Bristol-Myers turns alchemist to get lung cancer win

Bristol-Myers Squibb launched an audacious bid to regain lost ground in the valuable first-line lung cancer space today, declaring a win for Opdivo plus Yervoy in the Checkmate-227 study on one of the trial’s co-primary endpoints and describing the result as a “breakthrough in cancer research”.

However to achieve this result the company had to abandon its original statistical analysis plan and create a whole new cohort of patients stratified by tumour mutation burden (TMB). True, the new design was approved by the US FDA and TMB is becoming widely recognised as an important biomarker for immunotherapies. But with details thin on the ground and crucial overall survival data still unavailable, heralding Checkmate-227 as a game-changer feels premature.

Checkmate-227 details
Trial Population n Active arm(s) Comparator Primary endpoint(s) Next data
Checkmate-227 part 1A PD-L1 +ve >1,200 Nivo + ipi Soc chemo OS in PD-L1 +ve, PFS in high TMB  Final data late 2018/early 2019
      Nivo    ?  
Checkmate-227 part 1b PD-L1 -ve 500 Nivo + ipi Soc chemo PFS in high TMB  
      Nivo + chemo    ?  
Checkmate-227 part 2  All comers  750 Nivo + chemo Soc chemo OS  2019
Approximately 45% of the TMB-evaluable patients had tumours that expressed high (≥10 mut/mb) TMB in the study.

Checkmate-227 was already a complicated study, effectively three trials in one, with patients stratified by PD-L1 status and testing Opdivo as a monotherapy and in combination with Bristol’s anti-CTLA4 drug Yervoy.

According to, OS and PFS were always co-primary endpoints, but presumably these were originally going to be run separately on each cohort – parts 1a and 1b, and part 2. Under the new design, the part 1 data are now all about the combination of Opdivo and Yervoy, with a new TMB-high cohort thrown into the mix.

An overall survival analysis will still be done on PD-L1-positive combination patients from part 1a. However, the co-primary endpoint of PFS has been switched to combination patients with high TMB, regardless of PD-L1 status – so patients from both part 1a and 1b. It was in this group that Bristol-Myers today declared a victory, describing the PFS reading as “highly statistically significant”.

Executives said that the part 2 result – due next year – would help answer the question of what Yervoy adds to the combination. With rival Merck & Co already on the market with Keytruda plus chemo in first-line lung, Bristol really needs to prove that Yervoy brings something to the party.

“The data makes us confident that Yervoy is a big part of this,” Tom Lynch, chief scientific officer, told investors. Yervoy is “clearly critical to the TMB high population”.

Given the known toxicities of the anti-CTLA4s – and presumably the higher cost of two I-O agents versus I-O plus chemo – this will remain an important question. Undeterred, Bristol-Myers made it clear that it intends to get these data to regulators as soon as possible.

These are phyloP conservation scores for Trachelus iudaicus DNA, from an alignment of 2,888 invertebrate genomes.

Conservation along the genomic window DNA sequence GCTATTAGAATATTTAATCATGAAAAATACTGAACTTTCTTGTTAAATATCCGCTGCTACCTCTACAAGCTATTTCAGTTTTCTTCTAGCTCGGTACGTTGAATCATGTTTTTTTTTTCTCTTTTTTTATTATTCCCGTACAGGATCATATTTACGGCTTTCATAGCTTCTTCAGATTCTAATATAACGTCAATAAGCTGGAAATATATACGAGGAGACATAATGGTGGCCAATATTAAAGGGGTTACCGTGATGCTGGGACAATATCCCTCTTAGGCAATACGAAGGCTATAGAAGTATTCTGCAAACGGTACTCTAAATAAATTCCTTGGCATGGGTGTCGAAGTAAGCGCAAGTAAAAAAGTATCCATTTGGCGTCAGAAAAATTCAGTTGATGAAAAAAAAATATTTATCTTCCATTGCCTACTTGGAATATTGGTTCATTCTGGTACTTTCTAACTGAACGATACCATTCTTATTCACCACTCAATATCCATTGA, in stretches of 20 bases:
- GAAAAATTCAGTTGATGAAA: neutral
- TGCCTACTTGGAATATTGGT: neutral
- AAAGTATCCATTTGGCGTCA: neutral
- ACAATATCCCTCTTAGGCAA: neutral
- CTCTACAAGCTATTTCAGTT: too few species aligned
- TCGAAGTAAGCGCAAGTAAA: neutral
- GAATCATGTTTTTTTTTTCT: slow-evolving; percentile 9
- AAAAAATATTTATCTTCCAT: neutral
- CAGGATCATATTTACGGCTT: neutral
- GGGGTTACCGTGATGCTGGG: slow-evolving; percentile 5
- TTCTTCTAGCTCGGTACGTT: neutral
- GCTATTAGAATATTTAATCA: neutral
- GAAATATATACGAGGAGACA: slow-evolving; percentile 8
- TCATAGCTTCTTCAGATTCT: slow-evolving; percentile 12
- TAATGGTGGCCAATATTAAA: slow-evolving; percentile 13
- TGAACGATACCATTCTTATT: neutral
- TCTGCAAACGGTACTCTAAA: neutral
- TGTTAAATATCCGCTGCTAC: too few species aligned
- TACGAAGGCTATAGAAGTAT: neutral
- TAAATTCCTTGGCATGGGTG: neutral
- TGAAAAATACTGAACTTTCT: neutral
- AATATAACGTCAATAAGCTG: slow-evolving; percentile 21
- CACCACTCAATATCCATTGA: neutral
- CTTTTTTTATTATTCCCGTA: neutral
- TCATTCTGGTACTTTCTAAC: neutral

Further questions

The role of Yervoy is far from the only outstanding question on Checkmate-227. Notably, the first question on Bristol’s investor call this afternoon was why an OS analysis on the TMB high cohort was absent from the primary endpoint. This is a puzzling decision considering the lengths the company went to talking up this biomarker today.

Bristol-Myers claimed that this was to preserve “optionality” but, although there is much encouraging evidence about TMB as a predictive biomarker, hard data are relatively scarce. And, as Evercore ISI analyst Umer Raffat pointed out today, while high TMB status correlated with a PFS benefit in the earlier Checkmate-026 study and Roche’s Oak lung cancer trial, no correlation was seen at the overall survival readouts.

An OS analysis will be done on the TMB cohort of Checkmate-227 – presumably as a secondary endpoint.

Other outstanding issues include the definition of “high” for TMB. Bristol-Myers chose 10 mutations per megabase as its cutoff, but executives admitted that this could shift with further research, and might not apply to other tumours.

These and other questions make this initial look at Checkmate-227 very hard to interpret. Investors are clearly scratching their heads – after opening 4% higher, Bristol shares were down 4% at the close. All pharma stocks fell on the day, amid a wider stock market rout.

Bristol will be desperate for a win after the big misstep with Checkmate-026 (Bristol swings for the fences and strikes out, August 5, 2016). Chief executive Giovanni Caforio can talk about making “bold and innovative changes” as the science evolves, but not everyone is convinced. Substantial changes to statistical plans or the addition of new data subsets – even when done prospectively and with the permission of regulators – should raise red flags.

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